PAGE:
(Headline USA) Taiwan’s president addressed members of New York’s Taiwanese community in a U.S. stopover on her way to Central America, seeking to rally allies of the self-ruled island in the U.S. and elsewhere as tensions rise with China.
Pro-China demonstrators waving the Chinese flag were out on the streets for President Tsai Ing-wen’s first hours in New York on Wednesday. “Tsai Ing-wen big traitor of China,” the slogan on a sign held by one protester declared.
In a speech Wednesday night to fellow Taiwanese in New York, Tsai thanked the United States for its security assistance and urged Taiwanese unity. “The safer Taiwan is, the safer the world will be,” she said.
She pledged Taiwan would work with its democratic partners to remain on the path of democracy.
Tsai arrived in New York on Wednesday and was expected to spend Thursday in closed events in the city.
While Taiwan is carefully calibrating Tsai’s stops in the United States and forgoing official meetings with senior U.S. leaders in Washington in an effort to limit the scale of China’s response, China is focusing on an expected meeting next week between Tsai and House Speaker Kevin McCarthy, R-Calif.
It would be one of the highest-level in-person sessions for a Taiwanese leader on what that government calls “transits” through the United States.
Officials did make not public advance details of Tsai’s schedule for her stops in the United States, underscoring the sensitivity of her travel here.
On Thursday, Chinese Foreign Ministry spokesperson Mao Ning restated China’s furious objections to any interactions between Tsai and U.S. officials.
“China firmly opposes any form of official interaction between the U.S. and Taiwan,” Mao told reporters at a daily briefing in Beijing. “China will continue to closely follow the situation and resolutely safeguard our sovereignty and territorial integrity.”
A senior Chinese diplomat in Washington, embassy charge d’affaires Xu Xueyuan, pointed to the anticipated meeting between Tsai and the U.S. House speaker as one that would have significant repercussions overall and a “serious, serious, serious” impact on U.S.–China relations.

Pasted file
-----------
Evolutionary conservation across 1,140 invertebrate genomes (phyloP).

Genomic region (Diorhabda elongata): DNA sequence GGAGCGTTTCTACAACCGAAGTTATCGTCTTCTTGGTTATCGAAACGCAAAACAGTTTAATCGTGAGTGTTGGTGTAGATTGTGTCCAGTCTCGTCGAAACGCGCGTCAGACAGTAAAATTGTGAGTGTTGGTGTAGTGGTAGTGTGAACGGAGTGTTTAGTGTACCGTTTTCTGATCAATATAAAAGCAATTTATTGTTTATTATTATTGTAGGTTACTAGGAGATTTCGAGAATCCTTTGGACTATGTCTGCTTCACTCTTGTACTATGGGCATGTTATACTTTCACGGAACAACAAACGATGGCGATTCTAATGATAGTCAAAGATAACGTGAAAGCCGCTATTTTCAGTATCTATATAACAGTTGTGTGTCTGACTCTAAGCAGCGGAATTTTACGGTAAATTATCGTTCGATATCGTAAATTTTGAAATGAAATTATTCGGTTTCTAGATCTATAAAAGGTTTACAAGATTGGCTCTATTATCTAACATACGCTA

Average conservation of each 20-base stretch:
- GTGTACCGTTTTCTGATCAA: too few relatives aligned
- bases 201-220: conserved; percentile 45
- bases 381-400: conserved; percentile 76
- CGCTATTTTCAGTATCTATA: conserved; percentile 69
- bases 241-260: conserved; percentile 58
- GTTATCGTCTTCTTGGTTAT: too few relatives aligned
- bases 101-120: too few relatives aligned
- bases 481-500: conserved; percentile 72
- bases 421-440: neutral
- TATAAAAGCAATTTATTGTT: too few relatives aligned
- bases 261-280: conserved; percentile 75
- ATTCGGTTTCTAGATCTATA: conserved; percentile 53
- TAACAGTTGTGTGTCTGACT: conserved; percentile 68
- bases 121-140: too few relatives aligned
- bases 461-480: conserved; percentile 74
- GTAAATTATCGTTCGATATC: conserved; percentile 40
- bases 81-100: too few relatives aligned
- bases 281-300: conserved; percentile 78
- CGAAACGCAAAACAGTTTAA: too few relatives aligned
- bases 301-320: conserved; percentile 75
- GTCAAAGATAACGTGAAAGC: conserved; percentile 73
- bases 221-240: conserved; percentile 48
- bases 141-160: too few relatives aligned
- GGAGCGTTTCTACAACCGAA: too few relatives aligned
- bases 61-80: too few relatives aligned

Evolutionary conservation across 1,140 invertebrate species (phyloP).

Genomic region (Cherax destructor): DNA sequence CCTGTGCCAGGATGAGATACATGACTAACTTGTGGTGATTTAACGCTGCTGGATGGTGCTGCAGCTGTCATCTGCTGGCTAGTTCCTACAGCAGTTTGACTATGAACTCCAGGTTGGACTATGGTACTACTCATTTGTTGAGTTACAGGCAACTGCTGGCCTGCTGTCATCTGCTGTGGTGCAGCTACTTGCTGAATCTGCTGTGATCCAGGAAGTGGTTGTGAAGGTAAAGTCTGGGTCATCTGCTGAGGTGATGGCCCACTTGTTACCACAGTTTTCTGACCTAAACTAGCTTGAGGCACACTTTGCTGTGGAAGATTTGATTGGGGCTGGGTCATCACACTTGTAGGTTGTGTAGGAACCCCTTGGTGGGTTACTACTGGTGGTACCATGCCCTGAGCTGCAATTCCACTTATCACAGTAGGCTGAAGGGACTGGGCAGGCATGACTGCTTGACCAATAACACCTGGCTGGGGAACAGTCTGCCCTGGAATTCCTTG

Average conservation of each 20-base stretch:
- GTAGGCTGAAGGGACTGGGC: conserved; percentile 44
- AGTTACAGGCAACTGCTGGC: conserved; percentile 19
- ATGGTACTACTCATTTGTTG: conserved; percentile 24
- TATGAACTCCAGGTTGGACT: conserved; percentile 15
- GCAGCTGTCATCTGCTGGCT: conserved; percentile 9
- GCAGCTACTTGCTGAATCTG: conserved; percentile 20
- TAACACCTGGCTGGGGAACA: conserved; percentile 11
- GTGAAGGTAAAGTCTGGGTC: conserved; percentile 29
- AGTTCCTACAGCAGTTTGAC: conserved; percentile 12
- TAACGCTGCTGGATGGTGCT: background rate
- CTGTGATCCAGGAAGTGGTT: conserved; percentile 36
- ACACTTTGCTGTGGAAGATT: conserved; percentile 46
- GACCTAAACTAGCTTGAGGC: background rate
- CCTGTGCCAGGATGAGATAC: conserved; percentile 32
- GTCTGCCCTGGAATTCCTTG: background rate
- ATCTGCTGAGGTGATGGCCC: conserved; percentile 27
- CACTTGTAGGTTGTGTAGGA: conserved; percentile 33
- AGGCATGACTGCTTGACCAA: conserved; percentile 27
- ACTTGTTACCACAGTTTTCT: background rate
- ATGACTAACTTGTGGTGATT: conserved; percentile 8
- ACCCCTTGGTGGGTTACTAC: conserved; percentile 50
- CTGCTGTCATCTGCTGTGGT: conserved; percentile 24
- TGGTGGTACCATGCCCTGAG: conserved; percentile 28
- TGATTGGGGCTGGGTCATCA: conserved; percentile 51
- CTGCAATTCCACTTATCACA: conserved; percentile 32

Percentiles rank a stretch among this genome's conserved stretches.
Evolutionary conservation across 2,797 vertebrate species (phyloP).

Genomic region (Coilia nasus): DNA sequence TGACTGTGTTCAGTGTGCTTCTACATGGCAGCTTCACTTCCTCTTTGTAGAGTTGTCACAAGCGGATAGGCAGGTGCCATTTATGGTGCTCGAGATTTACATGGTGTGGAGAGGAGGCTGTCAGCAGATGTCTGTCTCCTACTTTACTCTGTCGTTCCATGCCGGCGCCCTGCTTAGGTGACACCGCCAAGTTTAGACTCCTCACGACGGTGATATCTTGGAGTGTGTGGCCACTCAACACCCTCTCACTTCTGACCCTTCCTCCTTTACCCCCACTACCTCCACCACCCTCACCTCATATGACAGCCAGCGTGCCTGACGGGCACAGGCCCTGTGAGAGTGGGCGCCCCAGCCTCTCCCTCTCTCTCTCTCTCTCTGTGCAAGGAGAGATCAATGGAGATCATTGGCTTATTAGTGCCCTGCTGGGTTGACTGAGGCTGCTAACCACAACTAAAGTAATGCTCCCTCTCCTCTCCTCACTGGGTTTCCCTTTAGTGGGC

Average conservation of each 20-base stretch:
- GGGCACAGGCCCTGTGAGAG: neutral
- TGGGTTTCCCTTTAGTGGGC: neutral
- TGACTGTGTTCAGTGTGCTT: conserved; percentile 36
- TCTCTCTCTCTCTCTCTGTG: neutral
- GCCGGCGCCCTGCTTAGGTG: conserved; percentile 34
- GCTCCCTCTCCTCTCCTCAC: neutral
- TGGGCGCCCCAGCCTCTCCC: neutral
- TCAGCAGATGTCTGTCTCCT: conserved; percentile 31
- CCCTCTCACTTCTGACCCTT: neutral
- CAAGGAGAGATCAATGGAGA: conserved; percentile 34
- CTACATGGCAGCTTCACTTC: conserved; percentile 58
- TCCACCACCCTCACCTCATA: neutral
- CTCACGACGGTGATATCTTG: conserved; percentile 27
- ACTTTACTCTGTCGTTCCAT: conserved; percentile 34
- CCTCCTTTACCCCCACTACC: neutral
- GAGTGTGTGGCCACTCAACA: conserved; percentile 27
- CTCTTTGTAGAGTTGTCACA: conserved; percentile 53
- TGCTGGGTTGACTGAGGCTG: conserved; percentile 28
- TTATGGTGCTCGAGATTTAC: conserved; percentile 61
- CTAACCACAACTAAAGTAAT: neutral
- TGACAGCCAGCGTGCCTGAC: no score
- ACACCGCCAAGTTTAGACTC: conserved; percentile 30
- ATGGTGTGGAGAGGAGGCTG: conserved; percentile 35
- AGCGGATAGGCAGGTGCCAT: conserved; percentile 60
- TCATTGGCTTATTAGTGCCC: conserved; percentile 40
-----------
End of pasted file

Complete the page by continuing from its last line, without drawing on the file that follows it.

Neither Taiwan nor McCarthy, R-Calif., has publicly confirmed any in-person get-together during Tsai’s travel. Analysts have framed a session between the two outside Washington as possibly less provocative than a trip by McCarthy to Taiwan, which he has said he also intends to do.
Beijing responded to a visit by then-House Speaker Nancy Pelosi, D-Calif., last August by launching missiles, deploying warships across the median line of the Taiwan Strait and simulating a blockade of the island.
China also temporarily suspended dialogue with the U.S. on climate and other major issues and restricted military-to-military communication with the Pentagon.
The United States broke off official ties with Taiwan in 1979, when it formally established diplomatic relations with China. The United States nonetheless remains the island’s chief source of military hardware and cooperation.
U.S. law requires Washington to treat all threats to the island as matters of “grave concern” but does not explicitly say whether the U.S. would commit troops.
Sen. Robert Menendez, D-N.J., chairman of the Senate Foreign Relations Committee, said he hopes any U.S. officials meeting unofficially with the Taiwanese president convey that American support for Taiwan is “strong and unequivocal.”
Tsai has made six previous trips through the U.S. during her presidency, meeting with members of Congress and members of the Taiwanese diaspora. Administration officials are underscoring that her trip is in line with what she and her predecessors have done in the past.
Tsai’s “transit is consistent with our longstanding unofficial relationship with Taiwan and is consistent with the United States’ one-China policy, which remains unchanged,” White House national security spokesman John Kirby told reporters.
“The People’s Republic of China should not use this transit as a pretext to step up any aggressive activity around the Taiwan Strait,” Kirby said. “The United States and China have differences when it comes to Taiwan. But we have managed those differences for more than 40 years.”
Tsai told reporters before boarding her plane to the United States that “external pressure will not obstruct our resolution to engage with the world.”
Tsai is expected to meet with the American Institute in Taiwan chair, Laura Rosenberger. AIT is the U.S. government-run nonprofit that carries out unofficial relations with Taiwan.
Tsai’s stops in Central America are expected to shore up Taiwan’s partnerships there, after Honduras this month switched its diplomatic relations from Taiwan to China.
Tsai accused China of using “dollar diplomacy” to lure away Honduras. Just 13 countries now officially recognize Taiwan.
Republican Rep. Mike Gallagher of Wisconsin, the chairman of the House Select Committee on China, said the visit is a chance for Tsai “to convey to the Congress how important the partnership between the U.S. and Taiwan is and what’s necessary to preserve peace and stability across the Taiwan Strait.”
Tensions between Washington and Beijing have grown as China under President Xi Jinping seeks to expand its regional and global influence.
Passage of what the U.S. said was a Chinese spy balloon across the U.S. this winter heightened Americans’ sense of challenge from China. China claimed it was a research balloon that was blown off course.
Adapted from reporting by the Associated Press